UT electoral debate: ice cream, internationalisation and the BSA

| Jelle Posthuma

A flown-in ice cream stand lured potential voters to the UT electoral debate at the O&O square this afternoon. While the flocking students waited for their cold refreshments, the two front-runners of UReka and DAS debated with each other. Although temperatures rose towards 30 degrees, no heated discussions took place.

‘Did you vote?’ Such was the main question of the leafleters in the square in anticipation of the debate. As the two front-runners climbed the mobile stage, a long queue formed in front of the flown-in ice cream stand. As a result, the turnout at this year's electoral debate was substantial. A smart move by the council, even though the debate took place in a somewhat noisy setting due to the cheerfully chatting students in the queue.

Binding study advice

For the central participation body, the university council, there are two flavours this year: UReka and DAS. Led by chair of the University Council Herbert Wormeester, the two front-runners, Sabin Kerwien Lopez (UReka) and Robin Kamphuis (DAS), addressed various topics currently occupying the university world, such as the binding study advice (BSA), the (stop on) internationalisation and student wellbeing.

‘According to you, what is the most important topic?’, Wormeester asked the two candidates at the start of the debate. Kamphuis chose the BSA, which is going to a maximum of 30 points if it is up to education minister Dijkgraaf. ‘We don’t think these measures are going to solve the problem. The current BSA standard is very strict - a few errors along the way and you have to leave, but we see more in a personal approach, where students decide on their own progress in consultation with a student advisor.’

Kerwien Lopez endorsed this. According to her, the new BSA system, which requires students to still achieve 60 points in the second year, is a stay of execution. ‘It actually creates more stress if students fail in the second year. That is why we are against the current plan.’


Besides the BSA, the two front-runners considered the topic of internationalisation. The calls from The Hague regarding more room for Dutch in higher education are becoming louder and louder. Are we going to hold this debate in Dutch next year, Wormeester pondered. The two students did not dare to comment on that, but both UReka and DAS stressed the importance of English at the UT. However: the language proficiency of both teachers and students need to improve, the lead candidates of both parties argued.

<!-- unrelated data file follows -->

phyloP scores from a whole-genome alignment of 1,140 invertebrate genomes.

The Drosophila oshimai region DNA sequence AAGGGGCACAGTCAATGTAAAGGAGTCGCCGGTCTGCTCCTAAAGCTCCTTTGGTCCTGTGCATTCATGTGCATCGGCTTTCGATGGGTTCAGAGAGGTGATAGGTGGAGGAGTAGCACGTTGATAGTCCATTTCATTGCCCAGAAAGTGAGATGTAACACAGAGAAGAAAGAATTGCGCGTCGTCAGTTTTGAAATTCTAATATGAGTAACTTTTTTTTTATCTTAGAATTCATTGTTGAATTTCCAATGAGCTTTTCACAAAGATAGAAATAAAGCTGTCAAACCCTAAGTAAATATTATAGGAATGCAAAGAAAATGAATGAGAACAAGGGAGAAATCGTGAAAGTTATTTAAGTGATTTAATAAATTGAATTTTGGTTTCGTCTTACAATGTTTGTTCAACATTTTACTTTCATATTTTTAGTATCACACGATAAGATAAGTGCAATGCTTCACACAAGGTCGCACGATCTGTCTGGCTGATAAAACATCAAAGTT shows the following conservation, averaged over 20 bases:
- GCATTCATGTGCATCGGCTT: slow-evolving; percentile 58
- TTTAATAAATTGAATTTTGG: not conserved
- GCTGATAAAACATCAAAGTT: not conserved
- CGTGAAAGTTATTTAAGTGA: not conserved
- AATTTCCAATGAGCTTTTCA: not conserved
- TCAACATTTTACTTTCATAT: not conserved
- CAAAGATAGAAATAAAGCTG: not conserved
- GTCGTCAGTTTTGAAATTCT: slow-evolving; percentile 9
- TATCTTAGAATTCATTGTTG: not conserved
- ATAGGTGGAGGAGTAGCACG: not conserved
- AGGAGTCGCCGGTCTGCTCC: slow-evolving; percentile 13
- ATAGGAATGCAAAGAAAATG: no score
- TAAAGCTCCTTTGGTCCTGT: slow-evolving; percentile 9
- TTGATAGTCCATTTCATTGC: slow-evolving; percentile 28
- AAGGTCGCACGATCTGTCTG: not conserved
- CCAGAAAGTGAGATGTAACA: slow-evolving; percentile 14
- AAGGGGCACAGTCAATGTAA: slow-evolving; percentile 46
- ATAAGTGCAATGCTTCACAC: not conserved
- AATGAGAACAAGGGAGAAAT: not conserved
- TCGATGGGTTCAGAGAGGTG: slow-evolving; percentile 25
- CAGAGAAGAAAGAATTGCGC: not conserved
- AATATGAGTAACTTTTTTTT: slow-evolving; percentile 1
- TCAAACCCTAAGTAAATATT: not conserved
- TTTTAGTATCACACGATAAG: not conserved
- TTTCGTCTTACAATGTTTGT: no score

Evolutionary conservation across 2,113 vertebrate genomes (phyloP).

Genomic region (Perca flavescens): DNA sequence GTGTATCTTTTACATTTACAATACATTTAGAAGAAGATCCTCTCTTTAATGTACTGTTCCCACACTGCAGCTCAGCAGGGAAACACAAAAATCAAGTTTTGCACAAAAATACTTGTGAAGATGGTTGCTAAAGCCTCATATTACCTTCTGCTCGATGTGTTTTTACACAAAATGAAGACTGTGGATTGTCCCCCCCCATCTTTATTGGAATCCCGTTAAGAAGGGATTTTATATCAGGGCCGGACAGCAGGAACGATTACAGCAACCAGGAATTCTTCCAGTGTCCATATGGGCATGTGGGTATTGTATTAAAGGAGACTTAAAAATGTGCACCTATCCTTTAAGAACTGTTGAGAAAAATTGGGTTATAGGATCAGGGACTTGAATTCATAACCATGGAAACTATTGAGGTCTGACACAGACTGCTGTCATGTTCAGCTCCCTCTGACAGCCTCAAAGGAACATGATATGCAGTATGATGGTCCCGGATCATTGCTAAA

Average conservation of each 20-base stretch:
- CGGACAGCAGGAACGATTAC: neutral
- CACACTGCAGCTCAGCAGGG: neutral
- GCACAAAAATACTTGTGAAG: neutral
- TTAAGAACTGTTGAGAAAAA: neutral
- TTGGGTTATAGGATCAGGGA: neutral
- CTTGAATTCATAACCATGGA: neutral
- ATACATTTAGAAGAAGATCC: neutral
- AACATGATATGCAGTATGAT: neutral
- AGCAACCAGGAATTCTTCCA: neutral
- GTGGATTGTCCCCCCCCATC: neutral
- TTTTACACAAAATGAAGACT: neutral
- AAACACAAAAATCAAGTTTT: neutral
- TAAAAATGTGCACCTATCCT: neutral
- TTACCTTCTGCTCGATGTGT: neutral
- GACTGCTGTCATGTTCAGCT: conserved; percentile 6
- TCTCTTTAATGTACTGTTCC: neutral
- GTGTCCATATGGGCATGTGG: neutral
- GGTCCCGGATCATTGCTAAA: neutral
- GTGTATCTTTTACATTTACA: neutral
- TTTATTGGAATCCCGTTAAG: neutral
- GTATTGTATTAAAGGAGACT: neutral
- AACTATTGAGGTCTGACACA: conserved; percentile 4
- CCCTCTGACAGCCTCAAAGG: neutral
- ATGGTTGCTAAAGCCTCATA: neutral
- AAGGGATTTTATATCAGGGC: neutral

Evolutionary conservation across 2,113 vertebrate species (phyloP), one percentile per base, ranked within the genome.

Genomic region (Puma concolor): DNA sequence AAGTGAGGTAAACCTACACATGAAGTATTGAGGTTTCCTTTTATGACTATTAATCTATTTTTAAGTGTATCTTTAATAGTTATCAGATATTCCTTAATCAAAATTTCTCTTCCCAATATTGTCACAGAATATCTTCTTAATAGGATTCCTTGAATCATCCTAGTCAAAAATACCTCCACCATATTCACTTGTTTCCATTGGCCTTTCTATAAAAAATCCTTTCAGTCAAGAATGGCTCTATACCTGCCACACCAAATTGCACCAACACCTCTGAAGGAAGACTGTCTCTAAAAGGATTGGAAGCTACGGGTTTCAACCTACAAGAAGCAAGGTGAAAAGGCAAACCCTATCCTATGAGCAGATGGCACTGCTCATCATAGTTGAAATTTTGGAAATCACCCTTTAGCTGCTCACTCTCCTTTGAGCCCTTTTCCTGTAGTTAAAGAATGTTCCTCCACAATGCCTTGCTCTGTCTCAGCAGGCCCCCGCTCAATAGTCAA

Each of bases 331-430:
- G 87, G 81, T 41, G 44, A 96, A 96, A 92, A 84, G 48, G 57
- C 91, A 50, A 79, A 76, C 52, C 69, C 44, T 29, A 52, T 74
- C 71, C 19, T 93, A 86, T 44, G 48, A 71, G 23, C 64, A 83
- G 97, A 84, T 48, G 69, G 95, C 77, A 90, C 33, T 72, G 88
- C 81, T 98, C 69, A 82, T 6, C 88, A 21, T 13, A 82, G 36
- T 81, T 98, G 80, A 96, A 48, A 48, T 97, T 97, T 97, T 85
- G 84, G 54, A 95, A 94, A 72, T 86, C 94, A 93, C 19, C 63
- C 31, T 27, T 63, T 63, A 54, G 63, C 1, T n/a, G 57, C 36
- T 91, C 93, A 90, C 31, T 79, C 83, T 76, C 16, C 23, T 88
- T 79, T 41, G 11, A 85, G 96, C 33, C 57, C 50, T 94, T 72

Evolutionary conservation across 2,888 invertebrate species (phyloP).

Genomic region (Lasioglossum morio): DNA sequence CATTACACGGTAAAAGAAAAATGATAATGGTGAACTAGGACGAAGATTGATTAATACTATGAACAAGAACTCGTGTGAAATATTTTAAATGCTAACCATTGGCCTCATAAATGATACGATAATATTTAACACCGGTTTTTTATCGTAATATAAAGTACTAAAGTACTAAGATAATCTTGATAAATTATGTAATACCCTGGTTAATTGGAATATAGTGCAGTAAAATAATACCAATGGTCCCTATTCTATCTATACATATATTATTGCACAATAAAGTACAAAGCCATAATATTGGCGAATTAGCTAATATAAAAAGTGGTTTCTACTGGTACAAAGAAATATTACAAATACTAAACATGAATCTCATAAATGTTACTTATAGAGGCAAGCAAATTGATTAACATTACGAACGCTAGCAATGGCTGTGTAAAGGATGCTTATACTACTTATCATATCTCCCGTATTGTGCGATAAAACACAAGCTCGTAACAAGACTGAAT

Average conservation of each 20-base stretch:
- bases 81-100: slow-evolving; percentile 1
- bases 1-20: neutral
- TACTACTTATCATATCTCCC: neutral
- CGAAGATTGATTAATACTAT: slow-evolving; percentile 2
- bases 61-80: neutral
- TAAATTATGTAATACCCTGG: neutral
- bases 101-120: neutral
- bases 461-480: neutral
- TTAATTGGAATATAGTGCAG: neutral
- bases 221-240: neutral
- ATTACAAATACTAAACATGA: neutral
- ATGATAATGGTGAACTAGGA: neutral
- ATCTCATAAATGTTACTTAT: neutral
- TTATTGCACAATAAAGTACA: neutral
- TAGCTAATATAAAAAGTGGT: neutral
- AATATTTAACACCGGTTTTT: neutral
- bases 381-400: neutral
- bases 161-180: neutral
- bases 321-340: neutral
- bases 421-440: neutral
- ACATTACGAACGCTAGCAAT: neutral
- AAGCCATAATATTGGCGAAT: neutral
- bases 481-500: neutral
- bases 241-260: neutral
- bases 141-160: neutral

Expanding upon the topic of internationalisation, Kamphuis argued that international students are not sufficiently involved in student activism at the UT. For the party committed to 'the ambitious student', this is an eyesore. He called for equal opportunities, so that internationals can also participate in an active student life. Kerwien Lopez mentioned student wellbeing as an important  item on the UReka programme. ‘We expect the UT to have a clear vision for the coming years.’ According to her, the same applies for the sustainability policy. ‘We really need to pick it up with speed.’

Lack of space

Chairman Wormeester finally touched on the shortage of space on campus. Is there still a lack of facilities, he wanted to know. ‘We are getting no such complaints,’ Kamphuis responded. But Lopez could not quite agree with this answer. ‘There is a lack of space at the UT. For example, we heared from several study associations that they cannot find spaces on campus to organise their activities. This forces them to rent expensive locations in Enschede instead.’

As the end of the debate approached, the ice cream man appeared to have run out of his supply. ‘Do you have one last message?’, Wormeester asked. ‘DAS stands for the active student, who develops alongside studying,’ Kamphuis responded. ‘If you think that's important, vote for DAS.’ Kerwien Lopez opted for a cross-party message. ‘Above all, go out there and vote, because we have the power to change things at UT.’

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